Monday, 4 June 2012

440 or 432 Hz?

Here, something that is very close to what I think, but put in better words by smarter people:

"The intention carried by a music is more influential than the pitch to which it is tuned. The choice of scales - and therefore the resulting intervals - are also fundamental in my understanding. There are several. There are 15,000 scales in Indian music."
"Stating that 432 Hz corresponds to the proportions of the Cheops pyramid, Maya temples, the speed of light, the frequency of the water, the frequency of the human heart or the Precession of the equinoxes is therefore pure fantasy and I classify these statements as fragile and partisan."

"Play any higher tone followed by a slightly lower one and you can convince yourself and others that the second is more relaxed and resolved, and less ‘harsh’. This is simply a trick of associating negative connotations to higher pitches and positive ones to lower pitches. A higher pitch could be described as harsh, cerebral, brash, brittle and sterile (as opposed to soft, spiritual, peaceful, relaxed and warm) or strong, thoughtful, brave, optimistic and bright (as opposed to weak, thoughtless, cowardly, pessimistic and dull). Our expectations do the rest. If you value anecdotes, then consider this: I’ve discussed the 440Hz/432Hz issue and played the two tones to an audience, almost all agree that the latter sounds more ‘relaxed’ and ‘peaceful’. However it’s then revealed that what was actually heard was 432Hz followed by a 424.15Hz tone (a drop in pitch proportional to 440Hz-432Hz)."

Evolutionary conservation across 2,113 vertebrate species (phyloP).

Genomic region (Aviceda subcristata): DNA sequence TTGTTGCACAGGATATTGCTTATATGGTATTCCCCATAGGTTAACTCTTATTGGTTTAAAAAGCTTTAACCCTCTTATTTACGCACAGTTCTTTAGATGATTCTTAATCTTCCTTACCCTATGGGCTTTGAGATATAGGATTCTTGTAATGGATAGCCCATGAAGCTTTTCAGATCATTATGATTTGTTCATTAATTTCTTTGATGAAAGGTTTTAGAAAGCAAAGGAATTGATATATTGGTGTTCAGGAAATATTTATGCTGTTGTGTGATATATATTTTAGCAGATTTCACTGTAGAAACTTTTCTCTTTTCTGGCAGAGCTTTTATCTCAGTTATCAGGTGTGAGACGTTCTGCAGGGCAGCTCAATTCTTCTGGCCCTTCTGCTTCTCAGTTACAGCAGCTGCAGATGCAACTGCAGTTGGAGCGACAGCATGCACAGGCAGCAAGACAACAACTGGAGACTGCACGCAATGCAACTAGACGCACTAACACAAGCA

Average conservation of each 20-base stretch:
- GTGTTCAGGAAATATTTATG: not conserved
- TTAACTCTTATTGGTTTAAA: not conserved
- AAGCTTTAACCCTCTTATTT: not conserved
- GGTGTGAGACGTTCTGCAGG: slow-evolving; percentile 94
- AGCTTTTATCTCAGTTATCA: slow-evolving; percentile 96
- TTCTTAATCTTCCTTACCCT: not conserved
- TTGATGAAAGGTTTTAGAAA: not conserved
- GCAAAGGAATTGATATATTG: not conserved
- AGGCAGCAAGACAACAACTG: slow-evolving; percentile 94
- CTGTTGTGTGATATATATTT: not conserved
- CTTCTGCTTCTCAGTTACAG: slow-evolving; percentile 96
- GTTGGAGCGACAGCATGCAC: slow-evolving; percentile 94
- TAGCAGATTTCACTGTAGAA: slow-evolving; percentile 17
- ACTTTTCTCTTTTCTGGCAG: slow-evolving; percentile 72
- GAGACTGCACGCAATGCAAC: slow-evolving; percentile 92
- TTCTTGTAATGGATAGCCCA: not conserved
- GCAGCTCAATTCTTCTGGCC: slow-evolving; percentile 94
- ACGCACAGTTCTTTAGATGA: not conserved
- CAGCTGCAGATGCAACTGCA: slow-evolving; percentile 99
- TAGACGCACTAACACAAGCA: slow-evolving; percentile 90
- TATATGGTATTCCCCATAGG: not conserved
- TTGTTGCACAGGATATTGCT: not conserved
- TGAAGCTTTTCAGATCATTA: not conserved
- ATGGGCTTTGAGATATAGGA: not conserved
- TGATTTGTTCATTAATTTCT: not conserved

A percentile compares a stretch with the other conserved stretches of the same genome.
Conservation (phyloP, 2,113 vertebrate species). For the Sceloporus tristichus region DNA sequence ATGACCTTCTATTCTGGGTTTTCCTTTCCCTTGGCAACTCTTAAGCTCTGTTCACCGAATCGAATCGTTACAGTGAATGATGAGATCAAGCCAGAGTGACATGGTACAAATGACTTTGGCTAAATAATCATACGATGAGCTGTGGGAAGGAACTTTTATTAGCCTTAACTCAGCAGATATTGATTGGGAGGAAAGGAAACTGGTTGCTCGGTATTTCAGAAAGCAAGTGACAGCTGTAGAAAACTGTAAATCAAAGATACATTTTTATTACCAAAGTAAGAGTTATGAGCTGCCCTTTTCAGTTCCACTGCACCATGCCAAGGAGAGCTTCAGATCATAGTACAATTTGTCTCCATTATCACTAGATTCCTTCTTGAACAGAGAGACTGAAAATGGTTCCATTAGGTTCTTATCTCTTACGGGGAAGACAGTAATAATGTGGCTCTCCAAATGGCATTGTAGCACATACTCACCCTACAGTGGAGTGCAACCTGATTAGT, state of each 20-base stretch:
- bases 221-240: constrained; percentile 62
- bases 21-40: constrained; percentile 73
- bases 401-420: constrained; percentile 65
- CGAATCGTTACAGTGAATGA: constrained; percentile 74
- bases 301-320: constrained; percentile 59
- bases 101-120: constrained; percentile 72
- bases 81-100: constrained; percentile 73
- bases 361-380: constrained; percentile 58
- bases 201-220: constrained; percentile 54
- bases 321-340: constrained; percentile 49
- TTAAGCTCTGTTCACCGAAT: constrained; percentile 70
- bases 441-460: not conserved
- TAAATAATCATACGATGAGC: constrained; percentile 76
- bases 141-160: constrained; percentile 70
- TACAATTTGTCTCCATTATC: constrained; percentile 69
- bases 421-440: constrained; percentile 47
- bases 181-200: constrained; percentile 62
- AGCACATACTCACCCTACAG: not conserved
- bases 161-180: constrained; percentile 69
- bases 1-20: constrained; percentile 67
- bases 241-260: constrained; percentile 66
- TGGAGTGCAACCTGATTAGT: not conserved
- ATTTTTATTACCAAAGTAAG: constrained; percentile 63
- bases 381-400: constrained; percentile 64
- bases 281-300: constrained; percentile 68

One more article by AskAudio:
"Fiction: Mozart used 432 Hz for all of his music.

Fact: The only evidence for Mozart’s A comes from an ancient tuning fork from 1780 with the tone of A=421.6 Hz. This tuning fork belonged to the Viennese piano builder Johann Andreas Stein, the leading piano maker in Vienna at the time, who was responsible for Mozart's pianos as well as Haydn’s and Beethoven’s. It is likely that they have all used A=421.6Hz."